How do I shutdown, restart, or log off Windows via a bat file?
I've been using Remote Desktop Connection to get into a workstation. But in this environment, I cannot use the power options in Start Menu. I need an alternative way to shutdown or restart.
How do I control my computer's power state through the command line?
The most common ways to use the
shutdown command are:
shutdown -s— Shuts down.
shutdown -r— Restarts.
shutdown -l— Logs off.
shutdown -h— Hibernates.
Note: There is a common pitfall wherein users think
-hmeans "help" (which it does for every other command-line program... except
shutdown.exe, where it means "hibernate"). They then run
shutdown -hand accidentally turn off their computers. Watch out for that.
shutdown -i— "Interactive mode". Instead of performing an action, it displays a GUI dialog.
shutdown -a— Aborts a previous shutdown command.
The commands above can be combined with these additional options:
-f— Forces programs to exit. Prevents the shutdown process from getting stuck.
-t <seconds>— Sets the time until shutdown. Use
-t 0to shutdown immediately.
-c <message>— Adds a shutdown message. The message will end up in the Event Log.
-y— Forces a "yes" answer to all shutdown queries.
Note: This option is not documented in any official documentation. It was discovered by these StackOverflow users.
I want to make sure some other really good answers are also mentioned along with this one. Here they are in no particular order.
If you are on a remote machine, you may also want to add the -f option to force the reboot. Otherwise your session may close and a stubborn app can hang the system.
I use this whenever I want to force an immediate reboot:
shutdown -t 0 -r -f
For a more friendly "give them some time" option, you can use this:
shutdown -t 30 -r
As you can see in the comments, the -f is implied by the timeout.
Read more... Read less...
No one has mentioned
-m option for remote shutdown:
shutdown -r -f -m \\machinename
-rparameter causes a reboot (which is usually what you want on a remote machine, since physically starting it might be difficult).
-fparameter option forces the reboot.
- You must have appropriate privileges to shut down the remote machine, of course.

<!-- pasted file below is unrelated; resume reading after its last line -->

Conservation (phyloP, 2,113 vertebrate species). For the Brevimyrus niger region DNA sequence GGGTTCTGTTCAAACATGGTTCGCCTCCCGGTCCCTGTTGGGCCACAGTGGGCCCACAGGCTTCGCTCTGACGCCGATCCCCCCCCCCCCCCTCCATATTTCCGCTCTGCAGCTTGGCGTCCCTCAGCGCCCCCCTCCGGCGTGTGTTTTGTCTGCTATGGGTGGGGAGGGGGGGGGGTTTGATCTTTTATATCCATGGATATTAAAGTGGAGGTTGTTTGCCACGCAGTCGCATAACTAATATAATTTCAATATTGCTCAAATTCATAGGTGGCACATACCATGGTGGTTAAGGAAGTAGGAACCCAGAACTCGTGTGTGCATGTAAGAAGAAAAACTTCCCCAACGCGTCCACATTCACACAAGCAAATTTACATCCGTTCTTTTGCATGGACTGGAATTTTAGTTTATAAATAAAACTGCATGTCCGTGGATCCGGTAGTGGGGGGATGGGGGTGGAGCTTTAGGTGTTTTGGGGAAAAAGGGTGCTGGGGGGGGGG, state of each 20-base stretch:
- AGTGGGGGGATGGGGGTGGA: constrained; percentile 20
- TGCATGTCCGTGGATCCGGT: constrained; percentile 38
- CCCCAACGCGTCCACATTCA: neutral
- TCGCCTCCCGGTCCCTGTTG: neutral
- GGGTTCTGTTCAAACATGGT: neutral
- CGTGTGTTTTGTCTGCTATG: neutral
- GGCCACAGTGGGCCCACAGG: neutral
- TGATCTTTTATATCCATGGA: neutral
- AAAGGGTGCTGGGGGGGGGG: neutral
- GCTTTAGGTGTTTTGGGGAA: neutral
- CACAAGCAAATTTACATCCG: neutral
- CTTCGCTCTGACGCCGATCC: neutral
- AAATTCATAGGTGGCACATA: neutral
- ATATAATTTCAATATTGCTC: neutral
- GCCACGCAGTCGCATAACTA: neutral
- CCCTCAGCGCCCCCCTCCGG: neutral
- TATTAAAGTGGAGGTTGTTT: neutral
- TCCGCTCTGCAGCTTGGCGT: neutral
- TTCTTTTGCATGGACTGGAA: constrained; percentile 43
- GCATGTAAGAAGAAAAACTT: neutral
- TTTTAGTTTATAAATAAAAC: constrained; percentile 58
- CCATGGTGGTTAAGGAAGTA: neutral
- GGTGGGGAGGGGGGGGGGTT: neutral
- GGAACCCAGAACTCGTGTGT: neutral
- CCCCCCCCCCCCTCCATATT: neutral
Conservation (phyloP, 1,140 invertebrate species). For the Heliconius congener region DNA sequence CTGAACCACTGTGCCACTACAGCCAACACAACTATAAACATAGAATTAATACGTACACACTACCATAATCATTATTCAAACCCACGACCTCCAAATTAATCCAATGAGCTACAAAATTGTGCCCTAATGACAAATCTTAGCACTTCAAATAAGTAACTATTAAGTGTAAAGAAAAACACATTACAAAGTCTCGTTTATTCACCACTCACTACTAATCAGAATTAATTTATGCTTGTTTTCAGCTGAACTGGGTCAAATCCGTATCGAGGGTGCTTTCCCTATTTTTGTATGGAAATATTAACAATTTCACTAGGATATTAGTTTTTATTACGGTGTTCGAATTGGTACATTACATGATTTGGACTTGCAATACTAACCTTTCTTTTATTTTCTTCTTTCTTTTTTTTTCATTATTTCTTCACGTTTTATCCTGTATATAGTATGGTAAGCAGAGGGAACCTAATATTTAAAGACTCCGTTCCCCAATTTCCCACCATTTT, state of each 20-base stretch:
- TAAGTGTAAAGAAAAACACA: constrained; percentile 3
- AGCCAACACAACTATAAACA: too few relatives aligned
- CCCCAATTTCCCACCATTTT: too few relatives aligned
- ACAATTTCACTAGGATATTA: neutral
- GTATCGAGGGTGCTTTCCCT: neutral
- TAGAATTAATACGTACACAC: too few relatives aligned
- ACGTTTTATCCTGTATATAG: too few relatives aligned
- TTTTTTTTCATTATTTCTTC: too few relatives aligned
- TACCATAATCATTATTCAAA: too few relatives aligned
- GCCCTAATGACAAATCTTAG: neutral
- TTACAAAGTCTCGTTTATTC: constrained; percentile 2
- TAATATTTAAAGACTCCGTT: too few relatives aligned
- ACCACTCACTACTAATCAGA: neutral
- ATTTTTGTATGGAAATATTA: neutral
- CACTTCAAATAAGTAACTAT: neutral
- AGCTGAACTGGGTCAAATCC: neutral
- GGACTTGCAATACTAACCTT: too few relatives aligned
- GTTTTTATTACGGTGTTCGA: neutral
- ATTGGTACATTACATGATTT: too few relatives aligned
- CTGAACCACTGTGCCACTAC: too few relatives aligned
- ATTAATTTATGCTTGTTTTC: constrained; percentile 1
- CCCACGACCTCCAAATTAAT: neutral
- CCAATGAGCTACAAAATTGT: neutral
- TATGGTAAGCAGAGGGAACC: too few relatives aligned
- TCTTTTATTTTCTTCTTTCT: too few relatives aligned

Original answer: Oct. 2008
You also got all the
(see update below)
rundll32.exe user.exe,**ExitWindows**[Fast Shutdown of Windows]
rundll32.exe user.exe,**ExitWindowsExec**[Restart Windows]
rundll32.exe shell32.dll,SHExitWindowsEx n
n stands for:
- 0 -
- 1 -
- 2 -
- 4 -
- 8 -
(can be combined -> 6 = 2+4
Update April 2015 (6+ years later):
rundll32.exefor this purpose. It expects that the function you passed on the command line has a very specific method signature - it doesn't match the method signature of
Raymond CHEN wrote:
The function signature required for functions called by
void CALLBACK ExitWindowsEx(HWND hwnd, HINSTANCE hinst, LPSTR pszCmdLine, int nCmdShow);
That hasn't stopped people from using
rundll32to call random functions that weren't designed to be called by
The actual function signature for ExitWindowsEx is:
BOOL WINAPI ExitWindowsEx(UINT uFlags, DWORD dwReserved);
And to make it crystal-clear:
Rundll32is a leftover from Windows 95, and it has been deprecated since at least Windows Vista because it violates a lot of modern engineering guidelines.
Another small tip: when going the batch file route, I like to be able to abort it in case I run it accidentally. So the batch file invokes the shutdown but leaves you at the command prompt afterwards.
@echo off echo Shutting down in 10 seconds. Please type "shutdown /a" to abort. cmd.exe /K shutdown /f /t 10 /r
Plus, since it's on a timer, you get about the same thrill as you do when hunting in The Oregon Trail.
You're probably aware of this, but just in case: it's much easier to just type
shutdown -r (or whatever command you like) into the "Run" box and hit enter.
Saves leaving batch files lying around everywhere.
When remoted into a machine (target is Windows XP anyway; I am not sure about target Windows Vista), although Shutdown on the start menu is replaced by Disconnect Session or something like that, there should be one called 'Windows Security' which also does the same thing as Ctrl + Alt + End as pointed to by Owen.